The Democrats, for a while at least, did not. But I think that is beginning to change. Buttigieg was the star of the Democratic Primary season, but Jon Ossoff looks equally impressive.
  • isamisam Posts: 38,550
    Aubameyang brace and HT bets look good tonight 9/2 25/1
  • ydoethurydoethur Posts: 43,238
    kinabalu said:

    kle4 said:

    On the Unite 'surprise':


    "Ms Graham said she has 'simple beliefs' that trade unions exist to fight bad employers and the way to do that is to build the strength of the union at the workplace first.

    She said: I have built Unite through the organising department, at the workplace, across industries, fighting bad bosses."

    D Mail

    Union bosses will to some degree have to get involved in national politics, but some of the recent ones give the impression theyd much rather be politicians than it just being part of the job.
    I don't want to see Labour detach from the unions. The union link keeps them grounded and in touch with their roots. Labour without the unions would be like the kid who leaves his blue collar town for a top uni and doesn't go home for Christmas.
    I would gently suggest that the whole problem under Corbyn - who was in effect a stooge for the unions and certainly far more in thrall to them than any leader for fifty years - was exactly that Labour had completely lost touch with their roots.
  • geoffwgeoffw Posts: 5,650
    Andy_JS said:

    The problem isn't being 78 per se. There are lots of people that age who are still as sharp as ever.

    Glad to hear it.

  • JosiasJessopJosiasJessop Posts: 26,227
    Aside from not being Trump, I'm unsure what Biden has to offer. He seems a bit of a blank canvas and rather uninspiring.

    Then again, I'm not an American voter.
  • OmniumOmnium Posts: 6,514
    kinabalu said:

    kle4 said:

    On the Unite 'surprise':


    "Ms Graham said she has 'simple beliefs' that trade unions exist to fight bad employers and the way to do that is to build the strength of the union at the workplace first.

    She said: I have built Unite through the organising department, at the workplace, across industries, fighting bad bosses."

    D Mail

    Union bosses will to some degree have to get involved in national politics, but some of the recent ones give the impression theyd much rather be politicians than it just being part of the job.
    I don't want to see Labour detach from the unions. The union link keeps them grounded and in touch with their roots. Labour without the unions would be like the kid who leaves his blue collar town for a top uni and doesn't go home for Christmas.
    "Labour and the unions" is the horror story. A story of bad men, bad ideas, and a complete raid on the UK.
  • Scott_xPScott_xP Posts: 16,509
    Business leaders call for relaxation of post-Brexit visa rules as predictions over exodus of EU workers in low paid jobs realised. Worst supply chain crisis since 70s say industry chiefs https://www.theguardian.com/politics/2021/aug/25/business-leaders-call-for-relaxation-of-post-brexit-visa-rules?CMP=Share_iOSApp_Other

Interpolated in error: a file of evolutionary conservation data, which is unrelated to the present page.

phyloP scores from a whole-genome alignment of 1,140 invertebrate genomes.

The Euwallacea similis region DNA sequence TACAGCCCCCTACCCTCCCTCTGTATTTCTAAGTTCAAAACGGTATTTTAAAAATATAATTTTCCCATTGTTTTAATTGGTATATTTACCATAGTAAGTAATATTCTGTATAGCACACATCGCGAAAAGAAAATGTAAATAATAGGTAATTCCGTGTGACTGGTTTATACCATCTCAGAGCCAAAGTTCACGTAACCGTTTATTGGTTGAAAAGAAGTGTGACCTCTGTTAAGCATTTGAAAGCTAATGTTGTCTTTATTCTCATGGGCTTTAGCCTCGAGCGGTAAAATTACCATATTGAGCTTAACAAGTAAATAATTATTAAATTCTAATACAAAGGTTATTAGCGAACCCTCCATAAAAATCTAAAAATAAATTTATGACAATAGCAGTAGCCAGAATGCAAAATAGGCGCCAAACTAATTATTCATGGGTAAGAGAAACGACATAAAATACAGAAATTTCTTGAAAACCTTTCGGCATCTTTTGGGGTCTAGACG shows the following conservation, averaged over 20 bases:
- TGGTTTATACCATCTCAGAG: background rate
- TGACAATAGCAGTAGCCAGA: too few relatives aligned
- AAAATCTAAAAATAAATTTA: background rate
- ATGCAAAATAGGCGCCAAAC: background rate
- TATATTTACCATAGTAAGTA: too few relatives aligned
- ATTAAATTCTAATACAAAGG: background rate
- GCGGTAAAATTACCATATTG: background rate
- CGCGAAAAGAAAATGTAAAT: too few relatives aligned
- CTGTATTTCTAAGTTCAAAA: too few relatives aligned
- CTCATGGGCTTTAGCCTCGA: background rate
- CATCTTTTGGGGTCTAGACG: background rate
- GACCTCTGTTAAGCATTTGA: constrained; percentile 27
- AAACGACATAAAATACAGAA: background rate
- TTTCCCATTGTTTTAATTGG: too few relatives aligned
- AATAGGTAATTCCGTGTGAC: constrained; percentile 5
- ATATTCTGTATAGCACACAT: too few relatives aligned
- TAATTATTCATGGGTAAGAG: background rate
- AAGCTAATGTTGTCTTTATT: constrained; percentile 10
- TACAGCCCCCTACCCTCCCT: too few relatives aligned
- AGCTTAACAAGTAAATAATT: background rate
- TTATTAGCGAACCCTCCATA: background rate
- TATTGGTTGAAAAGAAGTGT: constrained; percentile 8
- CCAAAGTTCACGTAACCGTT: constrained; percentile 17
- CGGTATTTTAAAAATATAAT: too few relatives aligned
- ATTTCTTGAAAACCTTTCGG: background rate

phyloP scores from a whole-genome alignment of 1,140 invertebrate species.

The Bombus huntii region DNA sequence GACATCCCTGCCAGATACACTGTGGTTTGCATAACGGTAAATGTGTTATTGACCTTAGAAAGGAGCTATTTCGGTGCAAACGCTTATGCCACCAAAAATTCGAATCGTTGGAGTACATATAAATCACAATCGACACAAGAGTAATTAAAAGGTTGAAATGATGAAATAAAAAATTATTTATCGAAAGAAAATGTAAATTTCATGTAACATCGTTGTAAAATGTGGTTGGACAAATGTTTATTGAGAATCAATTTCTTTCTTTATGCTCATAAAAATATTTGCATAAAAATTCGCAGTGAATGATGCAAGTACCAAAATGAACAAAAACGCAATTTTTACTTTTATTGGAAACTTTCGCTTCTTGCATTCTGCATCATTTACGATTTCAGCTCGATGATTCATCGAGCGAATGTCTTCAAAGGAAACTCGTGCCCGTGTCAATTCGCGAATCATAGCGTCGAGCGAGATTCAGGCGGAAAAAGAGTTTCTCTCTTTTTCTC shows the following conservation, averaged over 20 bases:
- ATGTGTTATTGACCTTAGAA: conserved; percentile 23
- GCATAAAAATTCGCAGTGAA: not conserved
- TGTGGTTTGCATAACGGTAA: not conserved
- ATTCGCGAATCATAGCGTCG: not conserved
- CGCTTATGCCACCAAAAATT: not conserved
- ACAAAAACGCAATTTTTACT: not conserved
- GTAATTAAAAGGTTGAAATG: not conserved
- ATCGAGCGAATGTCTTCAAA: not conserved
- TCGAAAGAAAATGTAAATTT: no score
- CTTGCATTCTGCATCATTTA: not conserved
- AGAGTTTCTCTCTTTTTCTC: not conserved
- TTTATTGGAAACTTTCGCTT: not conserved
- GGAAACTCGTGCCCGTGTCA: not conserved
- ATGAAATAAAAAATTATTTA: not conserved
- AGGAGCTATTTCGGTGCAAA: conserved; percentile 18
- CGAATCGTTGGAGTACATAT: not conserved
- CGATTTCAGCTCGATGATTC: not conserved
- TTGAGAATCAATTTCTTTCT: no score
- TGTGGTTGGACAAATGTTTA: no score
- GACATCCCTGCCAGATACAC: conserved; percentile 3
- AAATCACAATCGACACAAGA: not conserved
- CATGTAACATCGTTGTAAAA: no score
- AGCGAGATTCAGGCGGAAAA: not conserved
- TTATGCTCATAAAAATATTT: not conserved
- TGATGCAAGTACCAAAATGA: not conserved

• TOPPING said:

    Mask wearing on the tube is dropping I would say.

    Yesterday I took the two lines into town just after rush hour and home again at the tail end, with most seats taken but only one or two standing for the most part, I'd say the vast majority were wearing masks, and mostly but not always covering mouth and nose.

    In London on holiday last week and mask wearing 60% at best on the tube. No attempts observed to encourage conpliance.
  • pingping Posts: 1,429
    Great tipping @isam
  • GIN1138GIN1138 Posts: 18,366
    Scott_xP said:

    Business leaders call for relaxation of post-Brexit visa rules as predictions over exodus of EU workers in low paid jobs realised. Worst supply chain crisis since 70s say industry chiefs https://www.theguardian.com/politics/2021/aug/25/business-leaders-call-for-relaxation-of-post-brexit-visa-rules?CMP=Share_iOSApp_Other

    I had my first "supply chain" issue today when I couldn't buy Bisto gravy granules at the CO! :open_mouth:
  • pigeonpigeon Posts: 908

    TOPPING said:

    Mask wearing on the tube is dropping I would say.

    Yesterday I took the two lines into town just after rush hour and home again at the tail end, with most seats taken but only one or two standing for the most part, I'd say the vast majority were wearing masks, and mostly but not always covering mouth and nose.

    In London on holiday last week and mask wearing 60% at best on the tube. No attempts observed to encourage compliance.
    Of course nobody's trying to enforce it. With that many passengers and such a large proportion refusing, how would they go about making a reasonable attempt to do so?
  • pigeonpigeon Posts: 908
    GIN1138 said:

    Scott_xP said:

    Business leaders call for relaxation of post-Brexit visa rules as predictions over exodus of EU workers in low paid jobs realised. Worst supply chain crisis since 70s say industry chiefs https://www.theguardian.com/politics/2021/aug/25/business-leaders-call-for-relaxation-of-post-brexit-visa-rules?CMP=Share_iOSApp_Other

    I had my first "supply chain" issue today when I couldn't buy Bisto gravy granules at the CO! :open_mouth:
    Shortage of diced chicken in convenient-sized packets in Tesco.

    It's devastating, but somehow I shall survive.
  • Scott_xPScott_xP Posts: 16,509
    GIN1138 said:

    I had my first "supply chain" issue today when I couldn't buy Bisto gravy granules at the CO! :open_mouth:

    The lads will be along shortly to explain why you're wrong.

    You must have imagined it...
  • FF43FF43 Posts: 12,889
    edited August 25
    Joe Biden's problem has nothing to do with his age. He seems remarkably clear sighted in his determination to get out of Afghanistan. The problem is poor intelligence and planning, which he is taking the hit for. Nevertheless if people perceive age to be an issue, it is a problem for him.